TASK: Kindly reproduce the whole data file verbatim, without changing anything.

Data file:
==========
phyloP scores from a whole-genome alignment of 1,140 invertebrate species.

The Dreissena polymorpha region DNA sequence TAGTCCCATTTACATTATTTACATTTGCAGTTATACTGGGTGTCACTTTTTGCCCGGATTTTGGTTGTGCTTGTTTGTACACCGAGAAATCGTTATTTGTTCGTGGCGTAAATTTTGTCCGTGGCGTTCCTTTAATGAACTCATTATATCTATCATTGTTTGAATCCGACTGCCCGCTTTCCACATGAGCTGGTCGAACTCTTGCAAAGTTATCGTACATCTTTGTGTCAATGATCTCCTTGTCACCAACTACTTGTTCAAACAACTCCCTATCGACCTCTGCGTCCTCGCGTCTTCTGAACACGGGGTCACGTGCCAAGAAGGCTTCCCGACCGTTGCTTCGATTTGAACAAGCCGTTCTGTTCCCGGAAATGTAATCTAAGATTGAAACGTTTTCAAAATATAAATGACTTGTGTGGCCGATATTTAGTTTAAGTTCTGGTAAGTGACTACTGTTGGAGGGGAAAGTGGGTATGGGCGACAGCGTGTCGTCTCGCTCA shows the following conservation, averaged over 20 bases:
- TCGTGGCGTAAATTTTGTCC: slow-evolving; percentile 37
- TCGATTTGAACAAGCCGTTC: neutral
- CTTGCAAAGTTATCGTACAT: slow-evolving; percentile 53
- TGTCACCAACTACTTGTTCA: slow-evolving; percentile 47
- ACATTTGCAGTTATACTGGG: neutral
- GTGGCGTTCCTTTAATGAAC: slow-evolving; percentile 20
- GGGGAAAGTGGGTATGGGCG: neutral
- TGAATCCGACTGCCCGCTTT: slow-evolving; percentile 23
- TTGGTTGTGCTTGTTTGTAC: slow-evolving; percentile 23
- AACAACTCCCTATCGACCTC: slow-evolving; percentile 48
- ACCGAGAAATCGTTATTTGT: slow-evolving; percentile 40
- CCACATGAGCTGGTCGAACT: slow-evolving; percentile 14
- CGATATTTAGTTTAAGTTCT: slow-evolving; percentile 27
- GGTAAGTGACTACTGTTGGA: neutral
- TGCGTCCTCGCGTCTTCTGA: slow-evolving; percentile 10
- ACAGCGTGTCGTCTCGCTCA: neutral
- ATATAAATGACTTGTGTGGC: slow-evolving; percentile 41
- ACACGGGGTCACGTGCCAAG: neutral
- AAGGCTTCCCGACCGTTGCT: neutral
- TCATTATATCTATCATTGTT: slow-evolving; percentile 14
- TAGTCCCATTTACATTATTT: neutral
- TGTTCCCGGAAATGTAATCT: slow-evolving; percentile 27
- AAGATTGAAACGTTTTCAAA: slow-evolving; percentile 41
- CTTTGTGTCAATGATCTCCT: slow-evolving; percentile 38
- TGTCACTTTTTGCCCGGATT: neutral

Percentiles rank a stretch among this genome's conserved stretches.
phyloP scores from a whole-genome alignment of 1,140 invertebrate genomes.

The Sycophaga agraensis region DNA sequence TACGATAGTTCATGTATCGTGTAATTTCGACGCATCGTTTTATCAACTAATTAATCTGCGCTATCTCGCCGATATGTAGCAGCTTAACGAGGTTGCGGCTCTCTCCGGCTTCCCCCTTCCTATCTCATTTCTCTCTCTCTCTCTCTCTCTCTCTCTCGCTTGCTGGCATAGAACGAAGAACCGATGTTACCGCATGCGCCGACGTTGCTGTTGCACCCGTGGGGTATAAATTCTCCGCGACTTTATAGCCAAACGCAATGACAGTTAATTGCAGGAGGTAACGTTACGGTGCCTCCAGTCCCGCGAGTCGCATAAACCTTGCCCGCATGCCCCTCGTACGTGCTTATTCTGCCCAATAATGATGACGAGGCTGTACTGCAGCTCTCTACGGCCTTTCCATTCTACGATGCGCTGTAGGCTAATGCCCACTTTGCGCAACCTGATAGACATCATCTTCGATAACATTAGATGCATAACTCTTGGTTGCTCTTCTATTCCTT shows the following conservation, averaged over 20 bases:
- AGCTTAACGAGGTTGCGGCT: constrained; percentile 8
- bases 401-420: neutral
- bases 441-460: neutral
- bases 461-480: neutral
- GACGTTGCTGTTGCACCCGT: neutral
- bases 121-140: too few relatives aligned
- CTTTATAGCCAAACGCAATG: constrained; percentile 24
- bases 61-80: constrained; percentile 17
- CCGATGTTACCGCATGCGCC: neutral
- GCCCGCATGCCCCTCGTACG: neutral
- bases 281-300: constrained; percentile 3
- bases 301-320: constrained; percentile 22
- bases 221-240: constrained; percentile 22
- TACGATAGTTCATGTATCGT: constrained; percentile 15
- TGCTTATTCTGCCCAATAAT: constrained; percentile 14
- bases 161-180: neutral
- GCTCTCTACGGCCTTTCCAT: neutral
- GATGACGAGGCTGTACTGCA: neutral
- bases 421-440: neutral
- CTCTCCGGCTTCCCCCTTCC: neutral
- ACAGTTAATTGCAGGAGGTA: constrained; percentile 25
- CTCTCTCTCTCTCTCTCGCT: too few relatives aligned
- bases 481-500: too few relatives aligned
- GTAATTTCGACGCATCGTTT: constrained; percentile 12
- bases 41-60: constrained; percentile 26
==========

phyloP scores from a whole-genome alignment of 1,140 invertebrate species.

The Dreissena polymorpha region DNA sequence TAGTCCCATTTACATTATTTACATTTGCAGTTATACTGGGTGTCACTTTTTGCCCGGATTTTGGTTGTGCTTGTTTGTACACCGAGAAATCGTTATTTGTTCGTGGCGTAAATTTTGTCCGTGGCGTTCCTTTAATGAACTCATTATATCTATCATTGTTTGAATCCGACTGCCCGCTTTCCACATGAGCTGGTCGAACTCTTGCAAAGTTATCGTACATCTTTGTGTCAATGATCTCCTTGTCACCAACTACTTGTTCAAACAACTCCCTATCGACCTCTGCGTCCTCGCGTCTTCTGAACACGGGGTCACGTGCCAAGAAGGCTTCCCGACCGTTGCTTCGATTTGAACAAGCCGTTCTGTTCCCGGAAATGTAATCTAAGATTGAAACGTTTTCAAAATATAAATGACTTGTGTGGCCGATATTTAGTTTAAGTTCTGGTAAGTGACTACTGTTGGAGGGGAAAGTGGGTATGGGCGACAGCGTGTCGTCTCGCTCA shows the following conservation, averaged over 20 bases:
- TCGTGGCGTAAATTTTGTCC: slow-evolving; percentile 37
- TCGATTTGAACAAGCCGTTC: neutral
- CTTGCAAAGTTATCGTACAT: slow-evolving; percentile 53
- TGTCACCAACTACTTGTTCA: slow-evolving; percentile 47
- ACATTTGCAGTTATACTGGG: neutral
- GTGGCGTTCCTTTAATGAAC: slow-evolving; percentile 20
- GGGGAAAGTGGGTATGGGCG: neutral
- TGAATCCGACTGCCCGCTTT: slow-evolving; percentile 23
- TTGGTTGTGCTTGTTTGTAC: slow-evolving; percentile 23
- AACAACTCCCTATCGACCTC: slow-evolving; percentile 48
- ACCGAGAAATCGTTATTTGT: slow-evolving; percentile 40
- CCACATGAGCTGGTCGAACT: slow-evolving; percentile 14
- CGATATTTAGTTTAAGTTCT: slow-evolving; percentile 27
- GGTAAGTGACTACTGTTGGA: neutral
- TGCGTCCTCGCGTCTTCTGA: slow-evolving; percentile 10
- ACAGCGTGTCGTCTCGCTCA: neutral
- ATATAAATGACTTGTGTGGC: slow-evolving; percentile 41
- ACACGGGGTCACGTGCCAAG: neutral
- AAGGCTTCCCGACCGTTGCT: neutral
- TCATTATATCTATCATTGTT: slow-evolving; percentile 14
- TAGTCCCATTTACATTATTT: neutral
- TGTTCCCGGAAATGTAATCT: slow-evolving; percentile 27
- AAGATTGAAACGTTTTCAAA: slow-evolving; percentile 41
- CTTTGTGTCAATGATCTCCT: slow-evolving; percentile 38
- TGTCACTTTTTGCCCGGATT: neutral

Percentiles rank a stretch among this genome's conserved stretches.
phyloP scores from a whole-genome alignment of 1,140 invertebrate genomes.

The Sycophaga agraensis region DNA sequence TACGATAGTTCATGTATCGTGTAATTTCGACGCATCGTTTTATCAACTAATTAATCTGCGCTATCTCGCCGATATGTAGCAGCTTAACGAGGTTGCGGCTCTCTCCGGCTTCCCCCTTCCTATCTCATTTCTCTCTCTCTCTCTCTCTCTCTCTCTCGCTTGCTGGCATAGAACGAAGAACCGATGTTACCGCATGCGCCGACGTTGCTGTTGCACCCGTGGGGTATAAATTCTCCGCGACTTTATAGCCAAACGCAATGACAGTTAATTGCAGGAGGTAACGTTACGGTGCCTCCAGTCCCGCGAGTCGCATAAACCTTGCCCGCATGCCCCTCGTACGTGCTTATTCTGCCCAATAATGATGACGAGGCTGTACTGCAGCTCTCTACGGCCTTTCCATTCTACGATGCGCTGTAGGCTAATGCCCACTTTGCGCAACCTGATAGACATCATCTTCGATAACATTAGATGCATAACTCTTGGTTGCTCTTCTATTCCTT shows the following conservation, averaged over 20 bases:
- AGCTTAACGAGGTTGCGGCT: constrained; percentile 8
- bases 401-420: neutral
- bases 441-460: neutral
- bases 461-480: neutral
- GACGTTGCTGTTGCACCCGT: neutral
- bases 121-140: too few relatives aligned
- CTTTATAGCCAAACGCAATG: constrained; percentile 24
- bases 61-80: constrained; percentile 17
- CCGATGTTACCGCATGCGCC: neutral
- GCCCGCATGCCCCTCGTACG: neutral
- bases 281-300: constrained; percentile 3
- bases 301-320: constrained; percentile 22
- bases 221-240: constrained; percentile 22
- TACGATAGTTCATGTATCGT: constrained; percentile 15
- TGCTTATTCTGCCCAATAAT: constrained; percentile 14
- bases 161-180: neutral
- GCTCTCTACGGCCTTTCCAT: neutral
- GATGACGAGGCTGTACTGCA: neutral
- bases 421-440: neutral
- CTCTCCGGCTTCCCCCTTCC: neutral
- ACAGTTAATTGCAGGAGGTA: constrained; percentile 25
- CTCTCTCTCTCTCTCTCGCT: too few relatives aligned
- bases 481-500: too few relatives aligned
- GTAATTTCGACGCATCGTTT: constrained; percentile 12
- bases 41-60: constrained; percentile 26